Bilateral Unicompartmental/Partial Knee Replacement (UKA)
There are some patients that I will never forget despite the thousands I treat each year. It is either because of the severity of their orthopaedic conditions or how they turned out after their treatment. Every difficult case is a major learning experience for me, lessons learnt and cherished for my future patients. Sometimes you are all they have.
They have endured a difficult journey and have ended up in your clinic for help. We have been blessed with certain clinical and orthopaedic skills to help our patients. This is what surgeons do.
To replace or not to replace. This is the question that often comes to mind whenever I meet a patient who is between 50 to 60 years old with arthritic knee pain. Degeneration of the knee develops over many years and often only becomes painful in midlife. My patients in this age group are often still working, enjoying various forms of sports and hobbies or busy caring for their grandchildren. Many have endured many years of knee pain.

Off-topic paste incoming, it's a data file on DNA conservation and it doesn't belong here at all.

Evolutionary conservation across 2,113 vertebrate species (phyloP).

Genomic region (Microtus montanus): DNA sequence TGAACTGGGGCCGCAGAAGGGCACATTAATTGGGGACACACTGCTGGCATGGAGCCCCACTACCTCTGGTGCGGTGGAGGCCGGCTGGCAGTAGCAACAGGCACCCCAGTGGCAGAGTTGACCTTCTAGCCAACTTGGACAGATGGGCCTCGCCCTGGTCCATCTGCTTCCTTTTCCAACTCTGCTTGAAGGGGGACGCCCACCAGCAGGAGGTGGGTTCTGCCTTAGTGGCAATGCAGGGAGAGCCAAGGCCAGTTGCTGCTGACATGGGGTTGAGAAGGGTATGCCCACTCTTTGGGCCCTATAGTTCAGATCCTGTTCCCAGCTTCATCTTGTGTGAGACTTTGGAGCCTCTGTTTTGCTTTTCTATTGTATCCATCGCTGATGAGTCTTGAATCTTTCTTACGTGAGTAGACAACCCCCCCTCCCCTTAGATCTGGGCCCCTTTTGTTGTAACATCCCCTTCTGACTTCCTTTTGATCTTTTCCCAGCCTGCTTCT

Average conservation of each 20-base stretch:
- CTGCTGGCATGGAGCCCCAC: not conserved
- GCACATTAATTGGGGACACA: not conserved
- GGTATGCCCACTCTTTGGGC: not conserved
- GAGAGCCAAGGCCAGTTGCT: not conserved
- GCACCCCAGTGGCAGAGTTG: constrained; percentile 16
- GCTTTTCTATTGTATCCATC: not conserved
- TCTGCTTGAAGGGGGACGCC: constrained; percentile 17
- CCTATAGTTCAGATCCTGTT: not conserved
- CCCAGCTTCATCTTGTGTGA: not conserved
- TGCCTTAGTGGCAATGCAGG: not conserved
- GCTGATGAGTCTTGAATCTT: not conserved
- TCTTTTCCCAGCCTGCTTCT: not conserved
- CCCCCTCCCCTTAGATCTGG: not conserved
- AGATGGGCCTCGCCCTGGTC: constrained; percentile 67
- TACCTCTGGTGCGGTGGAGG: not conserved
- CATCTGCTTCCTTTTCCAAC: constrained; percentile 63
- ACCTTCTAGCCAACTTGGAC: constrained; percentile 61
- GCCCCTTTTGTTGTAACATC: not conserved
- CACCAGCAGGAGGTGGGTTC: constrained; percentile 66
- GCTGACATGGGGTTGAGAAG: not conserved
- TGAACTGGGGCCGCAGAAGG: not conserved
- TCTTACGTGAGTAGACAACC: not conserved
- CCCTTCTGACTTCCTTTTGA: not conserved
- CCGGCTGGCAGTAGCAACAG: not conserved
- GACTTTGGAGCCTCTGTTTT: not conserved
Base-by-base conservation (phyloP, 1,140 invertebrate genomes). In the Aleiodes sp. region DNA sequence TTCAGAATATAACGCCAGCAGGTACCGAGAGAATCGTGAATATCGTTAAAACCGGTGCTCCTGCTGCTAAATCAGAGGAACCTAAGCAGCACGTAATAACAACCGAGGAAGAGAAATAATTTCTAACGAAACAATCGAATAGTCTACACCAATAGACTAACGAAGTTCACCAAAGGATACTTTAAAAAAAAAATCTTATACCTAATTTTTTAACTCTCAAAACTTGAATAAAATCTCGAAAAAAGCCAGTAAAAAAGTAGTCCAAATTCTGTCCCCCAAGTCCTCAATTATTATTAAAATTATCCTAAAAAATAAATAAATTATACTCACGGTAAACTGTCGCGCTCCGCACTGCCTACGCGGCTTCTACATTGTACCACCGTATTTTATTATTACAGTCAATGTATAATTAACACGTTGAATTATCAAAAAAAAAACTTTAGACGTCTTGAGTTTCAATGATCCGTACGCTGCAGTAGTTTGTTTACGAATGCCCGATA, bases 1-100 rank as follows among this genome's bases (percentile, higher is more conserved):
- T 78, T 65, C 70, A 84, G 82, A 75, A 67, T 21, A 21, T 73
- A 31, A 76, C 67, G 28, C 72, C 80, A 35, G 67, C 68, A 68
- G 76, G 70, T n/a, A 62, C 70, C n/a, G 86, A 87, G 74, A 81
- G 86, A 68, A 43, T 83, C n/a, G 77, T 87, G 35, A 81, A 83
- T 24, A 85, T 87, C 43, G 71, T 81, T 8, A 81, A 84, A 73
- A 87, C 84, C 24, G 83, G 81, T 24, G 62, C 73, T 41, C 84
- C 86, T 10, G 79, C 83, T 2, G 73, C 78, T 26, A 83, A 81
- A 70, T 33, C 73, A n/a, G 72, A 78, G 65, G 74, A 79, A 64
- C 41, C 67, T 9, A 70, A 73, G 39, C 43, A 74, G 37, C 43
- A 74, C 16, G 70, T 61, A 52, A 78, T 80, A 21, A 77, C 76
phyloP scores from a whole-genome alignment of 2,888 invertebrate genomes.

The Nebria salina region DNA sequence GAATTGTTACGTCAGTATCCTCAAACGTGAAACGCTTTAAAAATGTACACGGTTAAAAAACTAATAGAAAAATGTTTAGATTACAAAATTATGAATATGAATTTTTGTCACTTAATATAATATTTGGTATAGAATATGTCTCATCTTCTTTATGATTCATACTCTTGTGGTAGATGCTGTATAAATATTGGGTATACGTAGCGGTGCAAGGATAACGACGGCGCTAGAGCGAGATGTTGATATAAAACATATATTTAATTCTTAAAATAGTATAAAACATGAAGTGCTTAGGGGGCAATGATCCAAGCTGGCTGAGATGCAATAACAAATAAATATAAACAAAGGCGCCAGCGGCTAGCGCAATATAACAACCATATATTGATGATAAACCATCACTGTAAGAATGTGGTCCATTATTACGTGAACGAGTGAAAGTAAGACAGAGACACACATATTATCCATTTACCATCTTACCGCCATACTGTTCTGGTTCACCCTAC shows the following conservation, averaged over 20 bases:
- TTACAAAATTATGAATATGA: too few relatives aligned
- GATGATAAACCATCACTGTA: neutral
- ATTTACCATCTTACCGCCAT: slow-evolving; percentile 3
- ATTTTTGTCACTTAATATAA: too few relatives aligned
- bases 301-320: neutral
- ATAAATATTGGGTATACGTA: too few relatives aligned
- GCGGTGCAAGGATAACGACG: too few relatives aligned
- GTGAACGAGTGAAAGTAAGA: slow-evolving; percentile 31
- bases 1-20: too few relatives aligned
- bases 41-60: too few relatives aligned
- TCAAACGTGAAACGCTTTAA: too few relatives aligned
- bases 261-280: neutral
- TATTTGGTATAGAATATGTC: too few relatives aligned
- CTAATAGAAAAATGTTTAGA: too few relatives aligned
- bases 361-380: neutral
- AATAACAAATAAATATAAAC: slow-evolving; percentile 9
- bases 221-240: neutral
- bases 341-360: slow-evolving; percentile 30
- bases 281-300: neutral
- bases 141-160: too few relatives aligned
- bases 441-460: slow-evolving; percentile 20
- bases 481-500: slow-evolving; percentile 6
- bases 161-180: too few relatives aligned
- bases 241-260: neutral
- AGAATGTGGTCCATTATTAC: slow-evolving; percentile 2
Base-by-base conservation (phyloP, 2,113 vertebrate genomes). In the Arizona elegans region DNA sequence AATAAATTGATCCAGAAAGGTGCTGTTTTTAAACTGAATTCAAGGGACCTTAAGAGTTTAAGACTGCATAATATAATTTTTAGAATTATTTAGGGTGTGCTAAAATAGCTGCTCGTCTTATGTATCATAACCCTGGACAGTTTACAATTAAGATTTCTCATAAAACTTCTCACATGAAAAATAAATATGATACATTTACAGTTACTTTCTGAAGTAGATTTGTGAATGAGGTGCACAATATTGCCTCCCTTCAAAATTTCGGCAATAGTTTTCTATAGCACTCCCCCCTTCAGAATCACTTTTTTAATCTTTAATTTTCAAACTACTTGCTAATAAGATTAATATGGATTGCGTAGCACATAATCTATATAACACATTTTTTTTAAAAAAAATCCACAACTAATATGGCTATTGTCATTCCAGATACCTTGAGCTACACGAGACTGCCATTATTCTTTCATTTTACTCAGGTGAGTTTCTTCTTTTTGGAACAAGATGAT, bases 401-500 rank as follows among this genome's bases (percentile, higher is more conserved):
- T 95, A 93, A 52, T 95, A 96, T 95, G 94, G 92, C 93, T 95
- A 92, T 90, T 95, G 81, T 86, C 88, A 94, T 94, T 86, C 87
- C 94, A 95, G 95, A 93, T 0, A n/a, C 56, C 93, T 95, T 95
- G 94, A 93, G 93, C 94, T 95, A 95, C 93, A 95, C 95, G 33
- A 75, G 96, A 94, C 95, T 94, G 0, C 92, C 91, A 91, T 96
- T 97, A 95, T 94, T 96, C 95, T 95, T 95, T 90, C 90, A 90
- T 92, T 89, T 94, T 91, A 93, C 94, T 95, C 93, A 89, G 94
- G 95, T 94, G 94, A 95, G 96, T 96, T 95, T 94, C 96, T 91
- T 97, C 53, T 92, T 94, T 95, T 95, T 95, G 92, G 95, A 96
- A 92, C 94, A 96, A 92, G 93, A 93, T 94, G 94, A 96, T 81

About Madam Zar*
Madam Zar is one such patient. She was about 50 years old when I first met her. She was always busy running her successful food stall with her husband and spent many hours each day on her feet.
She would experience excruciating pain in both her knees throughout the day and had difficulty walking and climbing stairs. She had trouble getting on the bus and had pain when she stood up from a sitting position.
Assessment and procedure
I noticed that Madam Zar had some bowing around her knees, something she had experienced over the last few years. This was a sign of arthritis.
Standing X-rays of both knees showing bony contact between the medical femoral condyle and medial tibial plateau. The joint space in the medial compartment of the knee is significantly reduced, a sure sign of arthritis.
Madam Zar explained that in the past, she had tried to lose weight, taken pain killers, gone for physiotherapy and applied ice to treat her knee pain. They had all eventually failed after a short period of pain relief.